Loss of spinal μ-opioid receptor is associated with mechanical allodynia in a rat model of peripheral neuropathy

Seung Keun Back, Jaehee Lee, Seung Kil Hong, Heung Sik Na

Research output: Contribution to journalArticle

29 Citations (Scopus)

Abstract

The present study investigated whether the loss of spinal μ-opioid receptors following peripheral nerve injury is related to mechanical allodynia. We compared the quantity of spinal μ-opioid receptor and the effect of its antagonists, such as naloxone and CTOP, on pain behaviors in two groups of rats that showed extremely different severity of mechanical allodynia 2 weeks following partial injury of tail-innervating nerves. One group (allodynic group) exhibited robust signs of mechanical allodynia after the nerve injury, whereas the other group (non-allodynic group) showed little allodynia despite having suffered the same nerve injury. In addition, we investigated the quantity of spinal μ-opioid receptor and the effect of its antagonists on pain behaviors after the rats had recovered from mechanical allodynia 16 weeks following nerve injury. Immunohistochemical and Western blot analyses at 2 weeks after nerve injury indicated that spinal μ-opioid receptor content was more reduced in the allodynic group compared to the non-allodynic group. Intraperitoneal naloxone (2 mg/kg, i.p.) and intrathecal CTOP (10 μg/rat, i.t.) administration dramatically induced mechanical allodynia in the non-allodynic group. However, as in naïve animals, neither the loss of spinal μ-opioid receptors nor antagonist-induced mechanical allodynia was observed in the rats that had recovered from mechanical allodynia. These results suggest that the loss of spinal μ-opioid receptors following peripheral nerve injury is related to mechanical allodynia.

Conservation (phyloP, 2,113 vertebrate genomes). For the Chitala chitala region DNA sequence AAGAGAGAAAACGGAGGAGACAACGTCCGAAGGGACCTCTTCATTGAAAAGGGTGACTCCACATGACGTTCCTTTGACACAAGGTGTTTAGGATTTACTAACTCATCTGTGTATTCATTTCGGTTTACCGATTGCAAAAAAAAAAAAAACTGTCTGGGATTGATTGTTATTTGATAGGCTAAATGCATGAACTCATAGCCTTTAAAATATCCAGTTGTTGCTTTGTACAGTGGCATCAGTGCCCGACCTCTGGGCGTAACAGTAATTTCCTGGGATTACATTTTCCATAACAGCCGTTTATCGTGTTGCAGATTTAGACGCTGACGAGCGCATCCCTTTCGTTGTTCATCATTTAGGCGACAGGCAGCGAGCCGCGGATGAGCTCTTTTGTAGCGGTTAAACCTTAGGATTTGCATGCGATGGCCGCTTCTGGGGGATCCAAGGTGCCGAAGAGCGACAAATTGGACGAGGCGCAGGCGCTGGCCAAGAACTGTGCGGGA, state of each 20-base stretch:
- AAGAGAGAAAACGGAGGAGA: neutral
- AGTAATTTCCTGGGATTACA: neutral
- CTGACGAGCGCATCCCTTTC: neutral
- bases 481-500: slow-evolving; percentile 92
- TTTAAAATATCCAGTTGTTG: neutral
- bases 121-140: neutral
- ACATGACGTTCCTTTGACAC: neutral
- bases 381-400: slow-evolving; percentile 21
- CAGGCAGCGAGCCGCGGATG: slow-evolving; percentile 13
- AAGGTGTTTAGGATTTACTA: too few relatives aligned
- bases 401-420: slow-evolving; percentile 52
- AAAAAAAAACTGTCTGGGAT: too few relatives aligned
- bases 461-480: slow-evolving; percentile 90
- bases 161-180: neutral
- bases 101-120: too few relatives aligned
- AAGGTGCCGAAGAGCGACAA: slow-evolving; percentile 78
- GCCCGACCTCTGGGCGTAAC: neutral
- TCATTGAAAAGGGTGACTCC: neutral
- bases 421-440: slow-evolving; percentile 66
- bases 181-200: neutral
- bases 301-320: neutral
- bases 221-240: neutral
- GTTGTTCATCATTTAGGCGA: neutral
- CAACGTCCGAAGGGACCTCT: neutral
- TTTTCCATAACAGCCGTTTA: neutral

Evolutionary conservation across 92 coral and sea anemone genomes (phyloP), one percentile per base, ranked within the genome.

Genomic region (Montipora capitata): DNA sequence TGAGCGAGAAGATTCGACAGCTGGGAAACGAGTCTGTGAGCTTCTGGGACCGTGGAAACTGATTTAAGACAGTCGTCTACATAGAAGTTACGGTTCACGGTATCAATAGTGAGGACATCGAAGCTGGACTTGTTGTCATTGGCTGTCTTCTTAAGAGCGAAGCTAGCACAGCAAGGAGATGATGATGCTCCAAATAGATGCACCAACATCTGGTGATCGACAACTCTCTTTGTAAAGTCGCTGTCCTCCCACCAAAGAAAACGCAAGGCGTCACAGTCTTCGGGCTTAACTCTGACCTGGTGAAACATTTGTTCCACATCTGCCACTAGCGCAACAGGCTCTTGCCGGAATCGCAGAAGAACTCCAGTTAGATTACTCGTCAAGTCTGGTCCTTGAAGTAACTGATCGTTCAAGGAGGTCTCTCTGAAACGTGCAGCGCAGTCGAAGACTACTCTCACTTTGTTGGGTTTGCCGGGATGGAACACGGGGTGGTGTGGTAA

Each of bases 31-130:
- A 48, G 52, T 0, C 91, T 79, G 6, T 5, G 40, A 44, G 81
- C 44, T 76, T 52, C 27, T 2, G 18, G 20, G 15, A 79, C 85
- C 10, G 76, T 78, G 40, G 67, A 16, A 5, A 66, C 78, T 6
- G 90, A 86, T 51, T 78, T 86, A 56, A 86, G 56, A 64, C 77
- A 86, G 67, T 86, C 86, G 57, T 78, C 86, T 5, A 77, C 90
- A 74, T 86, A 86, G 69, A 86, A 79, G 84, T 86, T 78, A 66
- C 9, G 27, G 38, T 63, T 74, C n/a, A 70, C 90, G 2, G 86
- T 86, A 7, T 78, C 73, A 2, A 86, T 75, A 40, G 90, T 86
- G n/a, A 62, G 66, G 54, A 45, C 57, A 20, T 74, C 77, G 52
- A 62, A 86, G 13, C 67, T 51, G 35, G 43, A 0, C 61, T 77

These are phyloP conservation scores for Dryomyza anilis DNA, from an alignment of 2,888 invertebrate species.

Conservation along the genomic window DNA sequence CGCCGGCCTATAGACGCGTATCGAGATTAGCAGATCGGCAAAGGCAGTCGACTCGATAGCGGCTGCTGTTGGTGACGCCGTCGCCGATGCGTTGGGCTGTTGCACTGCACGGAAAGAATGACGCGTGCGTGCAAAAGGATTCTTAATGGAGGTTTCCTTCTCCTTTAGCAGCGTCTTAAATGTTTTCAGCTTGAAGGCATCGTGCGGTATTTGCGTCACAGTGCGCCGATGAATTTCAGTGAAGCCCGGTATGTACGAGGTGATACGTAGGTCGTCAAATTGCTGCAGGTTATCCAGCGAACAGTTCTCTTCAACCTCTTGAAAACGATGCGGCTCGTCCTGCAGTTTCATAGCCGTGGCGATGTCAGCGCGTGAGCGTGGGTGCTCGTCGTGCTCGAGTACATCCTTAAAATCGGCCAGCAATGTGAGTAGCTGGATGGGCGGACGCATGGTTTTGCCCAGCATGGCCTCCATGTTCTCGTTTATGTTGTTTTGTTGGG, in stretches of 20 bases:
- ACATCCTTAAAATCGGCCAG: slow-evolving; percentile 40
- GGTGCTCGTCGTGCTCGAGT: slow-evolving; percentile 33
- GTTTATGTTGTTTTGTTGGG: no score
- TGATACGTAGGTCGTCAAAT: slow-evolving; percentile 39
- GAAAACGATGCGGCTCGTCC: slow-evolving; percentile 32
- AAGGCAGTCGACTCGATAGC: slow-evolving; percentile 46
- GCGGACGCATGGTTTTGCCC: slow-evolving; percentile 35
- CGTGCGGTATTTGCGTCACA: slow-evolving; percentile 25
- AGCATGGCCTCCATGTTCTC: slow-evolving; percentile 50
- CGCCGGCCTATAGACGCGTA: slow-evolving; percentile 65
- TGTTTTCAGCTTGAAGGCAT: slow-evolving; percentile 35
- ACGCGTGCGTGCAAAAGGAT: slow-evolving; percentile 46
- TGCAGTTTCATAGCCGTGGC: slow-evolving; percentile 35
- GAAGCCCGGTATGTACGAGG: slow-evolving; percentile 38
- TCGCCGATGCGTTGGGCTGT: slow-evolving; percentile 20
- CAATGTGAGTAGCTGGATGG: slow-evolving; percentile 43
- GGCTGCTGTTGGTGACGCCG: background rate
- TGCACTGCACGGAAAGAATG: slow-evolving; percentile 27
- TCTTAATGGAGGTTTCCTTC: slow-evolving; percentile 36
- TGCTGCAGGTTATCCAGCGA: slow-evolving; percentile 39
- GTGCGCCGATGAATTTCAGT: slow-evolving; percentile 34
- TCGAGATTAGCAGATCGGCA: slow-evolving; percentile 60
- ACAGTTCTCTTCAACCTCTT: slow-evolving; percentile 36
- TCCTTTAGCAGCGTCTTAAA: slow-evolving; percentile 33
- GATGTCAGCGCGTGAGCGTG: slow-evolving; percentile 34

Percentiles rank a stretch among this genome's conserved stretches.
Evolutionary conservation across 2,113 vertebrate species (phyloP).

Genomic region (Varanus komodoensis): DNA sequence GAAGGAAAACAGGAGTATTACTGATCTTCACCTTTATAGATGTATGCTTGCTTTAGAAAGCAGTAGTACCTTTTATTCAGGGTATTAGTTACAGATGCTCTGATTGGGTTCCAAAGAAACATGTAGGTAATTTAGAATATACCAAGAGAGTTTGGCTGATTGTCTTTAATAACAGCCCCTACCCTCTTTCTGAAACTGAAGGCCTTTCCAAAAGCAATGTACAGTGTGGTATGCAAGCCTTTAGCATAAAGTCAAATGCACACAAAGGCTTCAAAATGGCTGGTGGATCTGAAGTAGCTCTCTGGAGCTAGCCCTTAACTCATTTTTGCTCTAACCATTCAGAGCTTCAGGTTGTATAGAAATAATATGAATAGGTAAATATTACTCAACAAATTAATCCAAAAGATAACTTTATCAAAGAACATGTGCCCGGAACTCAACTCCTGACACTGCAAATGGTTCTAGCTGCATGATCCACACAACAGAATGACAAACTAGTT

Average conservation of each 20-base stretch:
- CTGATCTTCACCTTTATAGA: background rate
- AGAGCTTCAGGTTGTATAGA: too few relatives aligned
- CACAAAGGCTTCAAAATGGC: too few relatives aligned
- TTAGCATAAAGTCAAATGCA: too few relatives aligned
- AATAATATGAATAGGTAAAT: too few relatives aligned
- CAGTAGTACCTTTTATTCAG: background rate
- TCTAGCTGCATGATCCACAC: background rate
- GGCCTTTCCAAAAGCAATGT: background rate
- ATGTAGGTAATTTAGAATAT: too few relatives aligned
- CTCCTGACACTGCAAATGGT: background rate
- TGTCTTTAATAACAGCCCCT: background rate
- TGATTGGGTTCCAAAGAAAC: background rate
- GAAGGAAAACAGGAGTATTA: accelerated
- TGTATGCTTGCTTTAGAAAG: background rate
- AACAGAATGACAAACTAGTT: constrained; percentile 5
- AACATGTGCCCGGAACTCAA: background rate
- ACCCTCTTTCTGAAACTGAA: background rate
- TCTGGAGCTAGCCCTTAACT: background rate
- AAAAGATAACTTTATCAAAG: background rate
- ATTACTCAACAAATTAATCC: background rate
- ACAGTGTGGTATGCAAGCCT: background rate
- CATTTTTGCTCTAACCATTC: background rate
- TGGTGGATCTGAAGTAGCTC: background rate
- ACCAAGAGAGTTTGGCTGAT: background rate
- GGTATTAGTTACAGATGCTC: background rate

Original languageEnglish
Pages (from-to)117-126
Number of pages10
JournalPain
Volume123
Issue number1-2
DOIs
Publication statusPublished - 2006 Jul

Keywords

  • CTOP
  • Mechanical allodynia
  • Naloxone
  • Neuropathic pain
  • Peripheral nerve injury
  • Spinal μ-opioid receptor

ASJC Scopus subject areas

  • Neurology
  • Clinical Neurology
  • Anesthesiology and Pain Medicine

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